I'm running Debian 3.1 and installed the latest awstats in the stable branch.

Why do I get awstats-6.4-1 instead of awstats-6.4-1.1 which contains the 2-month old fix for a command-injection security vulnerability?

I get all the security updates for other packages like Apache2 perfectly fine--but not awstats.

Any ideas?

Oh, I've been running the stable branch in hopes that an "apt-get update && apt-get upgrade" cron job would keep me up-to-date with the latest security patches without worrying about compatibility. Last year, I really didn't like tracking the testing branch because security updates took forever--I thought I was escaping that by going with stable...

[ Parent | Reply to this comment ]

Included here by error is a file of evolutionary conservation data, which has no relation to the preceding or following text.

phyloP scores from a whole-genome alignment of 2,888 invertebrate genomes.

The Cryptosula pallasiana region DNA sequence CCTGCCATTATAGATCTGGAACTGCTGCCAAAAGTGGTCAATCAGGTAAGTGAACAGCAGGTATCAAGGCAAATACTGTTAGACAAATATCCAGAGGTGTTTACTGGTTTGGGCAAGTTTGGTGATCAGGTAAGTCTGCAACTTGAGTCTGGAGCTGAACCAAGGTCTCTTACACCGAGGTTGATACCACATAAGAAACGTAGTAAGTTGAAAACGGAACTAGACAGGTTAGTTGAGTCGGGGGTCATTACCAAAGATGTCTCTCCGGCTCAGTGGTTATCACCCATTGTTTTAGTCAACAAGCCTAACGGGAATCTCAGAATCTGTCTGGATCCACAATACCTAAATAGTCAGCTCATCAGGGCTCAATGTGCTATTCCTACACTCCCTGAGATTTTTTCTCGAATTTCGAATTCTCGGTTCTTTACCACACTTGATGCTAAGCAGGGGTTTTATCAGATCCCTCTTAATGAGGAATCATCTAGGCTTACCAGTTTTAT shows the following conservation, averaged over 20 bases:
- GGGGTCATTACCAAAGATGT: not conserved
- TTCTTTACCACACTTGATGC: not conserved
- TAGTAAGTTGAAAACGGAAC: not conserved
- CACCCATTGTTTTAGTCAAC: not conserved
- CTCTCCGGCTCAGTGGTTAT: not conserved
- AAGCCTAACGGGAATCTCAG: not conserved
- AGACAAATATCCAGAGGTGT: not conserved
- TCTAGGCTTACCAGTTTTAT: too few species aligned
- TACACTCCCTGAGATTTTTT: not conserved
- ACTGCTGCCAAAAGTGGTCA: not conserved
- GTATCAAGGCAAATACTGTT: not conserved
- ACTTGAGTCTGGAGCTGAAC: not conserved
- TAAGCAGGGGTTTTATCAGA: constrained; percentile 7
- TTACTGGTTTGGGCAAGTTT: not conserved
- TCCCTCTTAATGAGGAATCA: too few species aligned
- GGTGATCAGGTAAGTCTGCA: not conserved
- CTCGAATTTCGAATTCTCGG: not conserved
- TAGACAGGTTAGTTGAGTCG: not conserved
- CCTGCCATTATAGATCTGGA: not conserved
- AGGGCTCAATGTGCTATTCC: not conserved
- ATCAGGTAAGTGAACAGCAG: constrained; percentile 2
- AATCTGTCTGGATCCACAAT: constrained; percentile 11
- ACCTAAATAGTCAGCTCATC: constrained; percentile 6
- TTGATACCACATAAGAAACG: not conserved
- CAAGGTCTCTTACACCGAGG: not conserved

Posted by k2 (69.157.xx.xx) on Sat 29 Oct 2005 at 04:36
[ View Weblogs ]
The latest version for awstats for stable version is 6.4-1 as shown by the package's overview page. You could still force apt to install a particular version(if you want to) which is not there in stable yet.

[ Parent | Reply to this comment ]

Posted by Anonymous (64.108.xx.xx) on Sun 30 Oct 2005 at 04:10
Two questions:

1. Why is 6.4-1 the latest version for stable, when 6.4-1.1 fixed a serious security vulnerability 2 months ago?

2. Why are sysadmin's forced to use non-stable branch versions in order to get security fixes?

Note: I'm not inquiring about 6.4-2, I'm inquiring about 6.4-1.1 which is the reason stated (as being already fixed) for closing tickets complaining about the lack of security fix in stable branch.

[ Parent | Reply to this comment ]

Posted by Anonymous (141.211.xx.xx) on Wed 16 Nov 2005 at 22:17
1. Why is 6.4-1 the latest version for stable, when 6.4-1.1 fixed a serious security vulnerability 2 months ago?